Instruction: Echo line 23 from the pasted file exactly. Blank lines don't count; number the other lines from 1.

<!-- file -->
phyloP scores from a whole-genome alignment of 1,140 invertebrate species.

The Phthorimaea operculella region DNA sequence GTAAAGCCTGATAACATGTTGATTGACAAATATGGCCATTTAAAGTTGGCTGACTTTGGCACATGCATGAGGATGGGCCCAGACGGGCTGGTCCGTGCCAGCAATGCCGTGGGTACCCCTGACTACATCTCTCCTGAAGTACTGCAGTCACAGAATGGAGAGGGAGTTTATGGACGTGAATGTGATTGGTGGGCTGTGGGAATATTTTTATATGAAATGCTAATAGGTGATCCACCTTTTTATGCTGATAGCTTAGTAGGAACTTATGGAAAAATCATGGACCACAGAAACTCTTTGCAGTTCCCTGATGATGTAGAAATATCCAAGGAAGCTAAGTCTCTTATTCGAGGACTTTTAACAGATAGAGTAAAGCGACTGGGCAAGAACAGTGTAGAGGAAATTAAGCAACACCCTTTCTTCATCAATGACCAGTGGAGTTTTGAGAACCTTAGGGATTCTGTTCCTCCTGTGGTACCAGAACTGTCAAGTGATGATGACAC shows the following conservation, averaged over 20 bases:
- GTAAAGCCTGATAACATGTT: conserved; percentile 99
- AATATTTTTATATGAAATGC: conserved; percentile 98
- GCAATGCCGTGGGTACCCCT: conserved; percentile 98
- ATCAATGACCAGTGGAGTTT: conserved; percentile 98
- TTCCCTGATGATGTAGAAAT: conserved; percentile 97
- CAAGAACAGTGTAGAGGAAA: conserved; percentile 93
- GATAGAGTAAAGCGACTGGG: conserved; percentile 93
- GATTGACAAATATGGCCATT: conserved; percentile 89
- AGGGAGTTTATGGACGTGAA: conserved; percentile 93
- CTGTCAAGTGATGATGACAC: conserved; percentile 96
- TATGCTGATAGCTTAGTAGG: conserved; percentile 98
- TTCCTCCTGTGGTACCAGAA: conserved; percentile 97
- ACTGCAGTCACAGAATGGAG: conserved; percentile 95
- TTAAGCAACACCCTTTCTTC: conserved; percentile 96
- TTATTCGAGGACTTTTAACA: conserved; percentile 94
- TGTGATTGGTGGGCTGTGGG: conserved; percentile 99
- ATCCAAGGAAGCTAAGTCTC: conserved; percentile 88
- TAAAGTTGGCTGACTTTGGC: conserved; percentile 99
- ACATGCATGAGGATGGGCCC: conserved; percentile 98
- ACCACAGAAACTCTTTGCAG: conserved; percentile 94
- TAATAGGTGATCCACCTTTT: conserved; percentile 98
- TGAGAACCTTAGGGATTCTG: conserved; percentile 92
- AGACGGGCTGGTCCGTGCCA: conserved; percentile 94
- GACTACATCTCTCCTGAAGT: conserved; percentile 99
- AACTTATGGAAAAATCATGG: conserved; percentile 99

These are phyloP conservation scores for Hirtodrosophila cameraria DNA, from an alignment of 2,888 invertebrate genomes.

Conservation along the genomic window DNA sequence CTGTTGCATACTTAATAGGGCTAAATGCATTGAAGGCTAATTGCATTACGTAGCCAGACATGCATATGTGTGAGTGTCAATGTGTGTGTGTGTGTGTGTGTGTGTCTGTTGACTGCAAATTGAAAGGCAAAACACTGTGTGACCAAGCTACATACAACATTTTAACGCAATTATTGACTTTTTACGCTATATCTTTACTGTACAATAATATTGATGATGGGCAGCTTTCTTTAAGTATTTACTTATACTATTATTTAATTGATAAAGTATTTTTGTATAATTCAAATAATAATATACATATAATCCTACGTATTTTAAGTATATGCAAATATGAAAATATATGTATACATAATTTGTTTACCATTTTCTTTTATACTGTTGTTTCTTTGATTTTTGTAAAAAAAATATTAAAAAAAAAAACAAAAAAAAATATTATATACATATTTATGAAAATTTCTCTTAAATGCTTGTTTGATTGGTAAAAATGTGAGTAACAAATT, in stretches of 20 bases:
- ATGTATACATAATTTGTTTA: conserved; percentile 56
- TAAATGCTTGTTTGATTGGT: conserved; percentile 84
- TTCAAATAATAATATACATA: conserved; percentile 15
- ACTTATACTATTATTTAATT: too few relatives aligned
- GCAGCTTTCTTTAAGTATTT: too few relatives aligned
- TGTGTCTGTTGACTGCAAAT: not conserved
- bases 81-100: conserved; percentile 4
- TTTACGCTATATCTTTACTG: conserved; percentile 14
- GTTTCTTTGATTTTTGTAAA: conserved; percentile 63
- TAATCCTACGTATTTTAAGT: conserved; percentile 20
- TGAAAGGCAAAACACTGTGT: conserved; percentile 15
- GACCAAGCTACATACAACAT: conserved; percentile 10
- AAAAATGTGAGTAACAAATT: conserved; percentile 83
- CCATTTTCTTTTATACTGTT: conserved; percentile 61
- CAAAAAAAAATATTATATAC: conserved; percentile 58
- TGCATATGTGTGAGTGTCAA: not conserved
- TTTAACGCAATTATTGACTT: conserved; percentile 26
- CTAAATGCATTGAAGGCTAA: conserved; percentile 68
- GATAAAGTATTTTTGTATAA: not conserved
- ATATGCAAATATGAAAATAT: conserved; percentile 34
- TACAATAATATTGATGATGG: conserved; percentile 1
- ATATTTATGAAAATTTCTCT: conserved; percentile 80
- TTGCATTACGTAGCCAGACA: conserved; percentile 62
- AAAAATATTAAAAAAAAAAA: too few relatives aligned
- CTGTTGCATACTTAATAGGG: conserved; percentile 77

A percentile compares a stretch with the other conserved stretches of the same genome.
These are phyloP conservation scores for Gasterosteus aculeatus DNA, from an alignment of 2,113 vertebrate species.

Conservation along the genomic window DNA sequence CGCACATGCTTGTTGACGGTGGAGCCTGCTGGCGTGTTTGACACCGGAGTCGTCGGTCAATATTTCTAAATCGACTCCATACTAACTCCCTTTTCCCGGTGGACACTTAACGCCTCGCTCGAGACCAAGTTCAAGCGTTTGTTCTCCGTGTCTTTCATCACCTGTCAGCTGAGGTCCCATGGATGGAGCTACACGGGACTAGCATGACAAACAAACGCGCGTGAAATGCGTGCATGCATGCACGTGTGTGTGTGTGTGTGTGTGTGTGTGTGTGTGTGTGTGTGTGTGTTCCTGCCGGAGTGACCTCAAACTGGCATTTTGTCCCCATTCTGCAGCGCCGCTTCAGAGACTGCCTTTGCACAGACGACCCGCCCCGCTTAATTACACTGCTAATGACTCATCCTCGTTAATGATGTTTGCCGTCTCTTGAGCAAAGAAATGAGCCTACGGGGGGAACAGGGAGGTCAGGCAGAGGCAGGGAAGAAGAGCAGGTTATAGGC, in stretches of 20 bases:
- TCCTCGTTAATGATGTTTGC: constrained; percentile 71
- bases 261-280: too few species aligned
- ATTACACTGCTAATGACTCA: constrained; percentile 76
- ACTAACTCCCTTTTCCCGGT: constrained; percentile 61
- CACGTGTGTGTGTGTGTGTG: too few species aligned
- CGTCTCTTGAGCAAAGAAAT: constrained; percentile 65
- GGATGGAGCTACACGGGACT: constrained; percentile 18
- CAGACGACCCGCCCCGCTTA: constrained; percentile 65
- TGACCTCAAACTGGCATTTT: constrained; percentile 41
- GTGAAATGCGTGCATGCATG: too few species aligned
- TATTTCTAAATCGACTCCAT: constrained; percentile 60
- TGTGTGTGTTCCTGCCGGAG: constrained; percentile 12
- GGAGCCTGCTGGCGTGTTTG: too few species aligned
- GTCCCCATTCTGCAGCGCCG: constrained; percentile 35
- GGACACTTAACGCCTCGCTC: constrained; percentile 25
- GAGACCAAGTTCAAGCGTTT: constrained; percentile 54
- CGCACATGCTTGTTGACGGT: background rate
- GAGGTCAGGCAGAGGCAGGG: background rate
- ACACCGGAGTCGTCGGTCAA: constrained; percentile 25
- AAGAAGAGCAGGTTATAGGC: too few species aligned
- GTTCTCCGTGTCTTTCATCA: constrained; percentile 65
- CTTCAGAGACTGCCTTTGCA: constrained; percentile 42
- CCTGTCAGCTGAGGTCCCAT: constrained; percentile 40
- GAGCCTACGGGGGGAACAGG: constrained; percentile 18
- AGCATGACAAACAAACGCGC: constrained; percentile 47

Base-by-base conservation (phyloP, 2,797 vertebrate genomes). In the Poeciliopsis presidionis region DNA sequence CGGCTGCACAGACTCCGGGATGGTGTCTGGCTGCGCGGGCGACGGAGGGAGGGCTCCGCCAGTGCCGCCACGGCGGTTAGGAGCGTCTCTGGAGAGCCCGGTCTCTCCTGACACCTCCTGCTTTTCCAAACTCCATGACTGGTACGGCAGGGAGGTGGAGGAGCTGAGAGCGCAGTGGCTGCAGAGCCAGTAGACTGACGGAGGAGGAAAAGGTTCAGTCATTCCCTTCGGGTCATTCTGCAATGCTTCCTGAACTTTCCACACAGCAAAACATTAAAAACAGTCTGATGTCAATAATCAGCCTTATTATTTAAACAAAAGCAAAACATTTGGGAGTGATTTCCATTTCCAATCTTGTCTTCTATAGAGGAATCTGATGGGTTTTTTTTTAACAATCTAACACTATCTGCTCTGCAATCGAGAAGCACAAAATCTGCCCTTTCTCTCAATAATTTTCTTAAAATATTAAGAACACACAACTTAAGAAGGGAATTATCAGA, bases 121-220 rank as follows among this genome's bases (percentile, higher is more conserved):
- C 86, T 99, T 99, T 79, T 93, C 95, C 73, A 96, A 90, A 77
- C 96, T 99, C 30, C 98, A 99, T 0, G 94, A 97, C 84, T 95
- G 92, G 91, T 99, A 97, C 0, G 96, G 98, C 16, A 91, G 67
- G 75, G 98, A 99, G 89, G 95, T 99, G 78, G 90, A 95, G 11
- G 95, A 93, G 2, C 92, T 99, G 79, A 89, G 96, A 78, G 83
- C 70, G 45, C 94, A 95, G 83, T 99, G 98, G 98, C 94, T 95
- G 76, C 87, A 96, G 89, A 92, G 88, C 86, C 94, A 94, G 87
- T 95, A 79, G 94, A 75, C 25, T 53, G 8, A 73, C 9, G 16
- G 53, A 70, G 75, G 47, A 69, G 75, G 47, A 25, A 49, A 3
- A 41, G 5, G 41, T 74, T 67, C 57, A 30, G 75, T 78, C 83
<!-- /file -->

- TAATAGGTGATCCACCTTTT: conserved; percentile 98